matter their background.
We focus on citizens of the world because with the Internet there
are no borders. We still target the same audience, people around age 35 and
older, people who want to educate themselves and learn, who have that ability to
reach us. We are aware that for some, it is important to have a certain level of
income, especially for Internet lines, except for wireless where now, in Africa,
it has become accessible.
We are targeting a much larger audience and we are targeting a
Canadian audience, in addition. We did not have access to Canadians. You know,
we are pleased to say that focusing on Canadians of diverse backgrounds is
important, especially when there are events like the Shafia case. We at Radio
Canada International think that if the Shafia family had visited the Radio
Canada International site we have now, they could have understood Canadian
values and what it is to live in Canada.
In the Discovering Canada section, we have a complete
feature on the Canadian democratic system. I did not show it to you, but the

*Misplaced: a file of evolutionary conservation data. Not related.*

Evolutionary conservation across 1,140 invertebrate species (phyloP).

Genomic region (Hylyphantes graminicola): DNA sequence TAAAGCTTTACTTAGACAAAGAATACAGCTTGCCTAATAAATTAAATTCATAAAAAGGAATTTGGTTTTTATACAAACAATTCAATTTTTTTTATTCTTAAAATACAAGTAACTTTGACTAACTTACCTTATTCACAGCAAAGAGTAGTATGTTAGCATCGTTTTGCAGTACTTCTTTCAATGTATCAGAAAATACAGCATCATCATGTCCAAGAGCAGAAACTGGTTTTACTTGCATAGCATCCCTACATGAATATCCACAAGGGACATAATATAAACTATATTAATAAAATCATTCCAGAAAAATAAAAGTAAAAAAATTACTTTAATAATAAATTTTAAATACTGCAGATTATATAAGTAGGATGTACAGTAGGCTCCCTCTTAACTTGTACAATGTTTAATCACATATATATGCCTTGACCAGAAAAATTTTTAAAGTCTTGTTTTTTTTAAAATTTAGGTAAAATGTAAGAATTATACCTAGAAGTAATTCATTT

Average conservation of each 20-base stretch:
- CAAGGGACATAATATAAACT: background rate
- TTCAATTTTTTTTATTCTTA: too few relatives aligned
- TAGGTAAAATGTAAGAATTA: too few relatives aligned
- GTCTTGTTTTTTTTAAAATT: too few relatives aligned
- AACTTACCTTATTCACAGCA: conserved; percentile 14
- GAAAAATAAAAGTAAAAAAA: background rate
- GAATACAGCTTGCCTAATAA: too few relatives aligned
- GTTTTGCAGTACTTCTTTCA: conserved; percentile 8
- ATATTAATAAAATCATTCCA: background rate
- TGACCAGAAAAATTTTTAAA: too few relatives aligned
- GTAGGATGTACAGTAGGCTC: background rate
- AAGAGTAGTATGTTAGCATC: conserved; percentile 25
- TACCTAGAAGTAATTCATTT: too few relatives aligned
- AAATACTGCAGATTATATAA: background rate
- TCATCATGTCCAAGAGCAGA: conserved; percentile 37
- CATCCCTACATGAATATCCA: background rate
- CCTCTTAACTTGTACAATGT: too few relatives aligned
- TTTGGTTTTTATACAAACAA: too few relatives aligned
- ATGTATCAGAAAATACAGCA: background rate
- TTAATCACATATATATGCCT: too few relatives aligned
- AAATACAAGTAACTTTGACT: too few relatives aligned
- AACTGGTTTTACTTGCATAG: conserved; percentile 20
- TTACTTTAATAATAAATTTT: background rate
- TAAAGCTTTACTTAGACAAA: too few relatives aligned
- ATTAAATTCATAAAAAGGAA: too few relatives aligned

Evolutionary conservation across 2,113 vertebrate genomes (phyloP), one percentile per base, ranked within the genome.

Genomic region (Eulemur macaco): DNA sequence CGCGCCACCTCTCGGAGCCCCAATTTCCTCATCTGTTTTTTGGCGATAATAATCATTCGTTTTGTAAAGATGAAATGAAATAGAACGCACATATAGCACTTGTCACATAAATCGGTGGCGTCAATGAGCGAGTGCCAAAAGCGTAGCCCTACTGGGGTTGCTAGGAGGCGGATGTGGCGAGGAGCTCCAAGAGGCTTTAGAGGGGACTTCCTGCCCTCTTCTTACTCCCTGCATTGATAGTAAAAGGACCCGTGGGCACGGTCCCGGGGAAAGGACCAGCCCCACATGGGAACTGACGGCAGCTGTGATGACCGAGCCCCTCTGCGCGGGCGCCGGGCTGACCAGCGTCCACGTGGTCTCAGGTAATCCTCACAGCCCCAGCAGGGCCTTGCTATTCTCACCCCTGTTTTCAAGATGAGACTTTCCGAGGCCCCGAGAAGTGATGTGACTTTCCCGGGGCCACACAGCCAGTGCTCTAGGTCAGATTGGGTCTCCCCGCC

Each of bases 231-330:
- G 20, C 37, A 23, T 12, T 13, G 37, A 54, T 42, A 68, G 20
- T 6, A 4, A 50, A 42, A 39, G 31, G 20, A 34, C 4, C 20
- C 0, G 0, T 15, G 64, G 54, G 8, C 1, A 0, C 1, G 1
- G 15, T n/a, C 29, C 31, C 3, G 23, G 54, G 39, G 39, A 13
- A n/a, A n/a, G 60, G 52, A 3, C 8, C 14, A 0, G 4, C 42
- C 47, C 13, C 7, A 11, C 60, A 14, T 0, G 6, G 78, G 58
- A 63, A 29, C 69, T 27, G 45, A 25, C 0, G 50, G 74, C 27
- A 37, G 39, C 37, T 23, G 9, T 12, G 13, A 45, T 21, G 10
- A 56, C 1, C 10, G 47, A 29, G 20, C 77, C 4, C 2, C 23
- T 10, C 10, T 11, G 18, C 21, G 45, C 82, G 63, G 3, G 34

whole parliamentary system is also described. We have an educational mission to
help Canadians and non-Canadians discover what Canada is and we have to focus on
that whole group.
Mr. Lacroix: I would like you to remember from
Ms. Parent's intervention also that in the past we could not speak to Canadians
in Canada about RCI and what was going on. People who land in Canada and choose
to live here now have access to us in this way because they can now access the
Internet and they can discover Canada as they are growing and becoming citizens
of this country through RCI.
Senator Unger: Is CBC Radio readily available outside of
Canada? I also wondered about the demographics of people in oppressed areas. Who
are they and what countries are they in, primarily?
Mr. Lacroix: Do you mean where Radio-Canada was before?
We could give an idea of our shortwave radio, of the countries
where we were broadcast.
Ms. Parent: You have a map in your folders showing where
we were broadcast.
Mr. Lacroix: If you look at the map, you will see.
Senator Unger: Thank you very much.
Senator Housakos: Congratulations on the initiative and
the presentation. I have mostly a comment to make, which you can speak to, and
then I have a question.
It is amazing how you have become innovative and efficient with
80 per cent less money and one third of the employees. You have managed to reach
out using modern-day technology and technology that, over the last decade, has
established itself as the way of the future. The question is, though, why did it
take so long.
The other question is that, as parliamentarians and as taxpayers,
we would like our Crown corporations to be looking for initiatives to be able to